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Seam Welding

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Old 07-07-2004, 06:23 AM   #26
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im with a cage but theres state laws and they can cause some really bad blind spots but for the road seam welding and some strut braces do pretty good as well. if you wanna do it ur self get some good practise with a Stick welder then get skills with a MIG (don't use a gas-less mig) and if u can get a TIG welder
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Old 07-07-2004, 06:25 AM   #27
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Originally posted by AREITU
One of my friends thinks that chassis flex helps keep the wheels on the road.
This is sort of true - If the only absorbtion you have is in the frame (no suspension or stiff suspension) then this is true. If suspension is present to help the tires stay in contact with the road then it's not quite the case.

Any frame/chassis must absorb torsinoal forces that are introduced during cornering and even during level driving on a less than glassy-smooth road. A frame can absorb these forces either by deflecting and twisting, like frame rails, or the members of the structure themselves can absorb the forces. The latter of thesem two methods makes for much more acurate location of the suspension, whereas the former allows the suspeision points (ideally set points in space) to move around.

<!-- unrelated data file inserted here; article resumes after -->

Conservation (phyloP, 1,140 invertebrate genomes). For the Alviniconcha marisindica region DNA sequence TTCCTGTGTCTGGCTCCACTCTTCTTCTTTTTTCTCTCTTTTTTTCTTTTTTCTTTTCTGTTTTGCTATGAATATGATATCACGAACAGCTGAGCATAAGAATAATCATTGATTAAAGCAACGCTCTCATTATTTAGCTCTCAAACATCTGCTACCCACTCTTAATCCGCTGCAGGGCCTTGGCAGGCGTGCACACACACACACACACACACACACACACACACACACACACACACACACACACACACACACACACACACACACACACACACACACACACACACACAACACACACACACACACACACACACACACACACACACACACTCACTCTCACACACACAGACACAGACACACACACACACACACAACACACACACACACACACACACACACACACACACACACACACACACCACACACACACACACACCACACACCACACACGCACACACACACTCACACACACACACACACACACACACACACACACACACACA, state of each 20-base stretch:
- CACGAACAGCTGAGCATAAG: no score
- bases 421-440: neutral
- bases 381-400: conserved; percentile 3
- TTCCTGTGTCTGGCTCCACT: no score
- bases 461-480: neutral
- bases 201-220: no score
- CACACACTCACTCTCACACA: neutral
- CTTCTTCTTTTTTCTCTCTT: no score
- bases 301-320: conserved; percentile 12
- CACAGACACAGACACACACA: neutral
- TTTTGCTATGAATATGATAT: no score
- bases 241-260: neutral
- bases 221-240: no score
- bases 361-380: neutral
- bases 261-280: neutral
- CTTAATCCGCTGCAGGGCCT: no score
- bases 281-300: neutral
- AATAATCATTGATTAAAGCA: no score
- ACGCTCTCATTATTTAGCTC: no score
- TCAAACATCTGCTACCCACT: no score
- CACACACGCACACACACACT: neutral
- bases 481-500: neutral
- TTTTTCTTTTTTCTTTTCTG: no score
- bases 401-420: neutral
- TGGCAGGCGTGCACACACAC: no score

Trucks intended to bear heavy loads are designed with little handling capability in mind. Leaf springs provide little to no lateral support, but are very durable under vertical load. The opposite is true of most car suspensions - good under lateral load but poor under vertical load.

"Chassis Engineering" is probably one of the best books you'll find explaining forces in race cars and what is needed for optimal handling and why - I would highly reccomend it.

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Old 07-09-2004, 12:16 AM   #28
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I am gonna go with rollcage some tack\spot welds
and good suspention..

everything just depends on what the owner wants..
Stiffen everythiong as much as u like..

again my target is about a 20-30% stiffer chassis..
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seam welding

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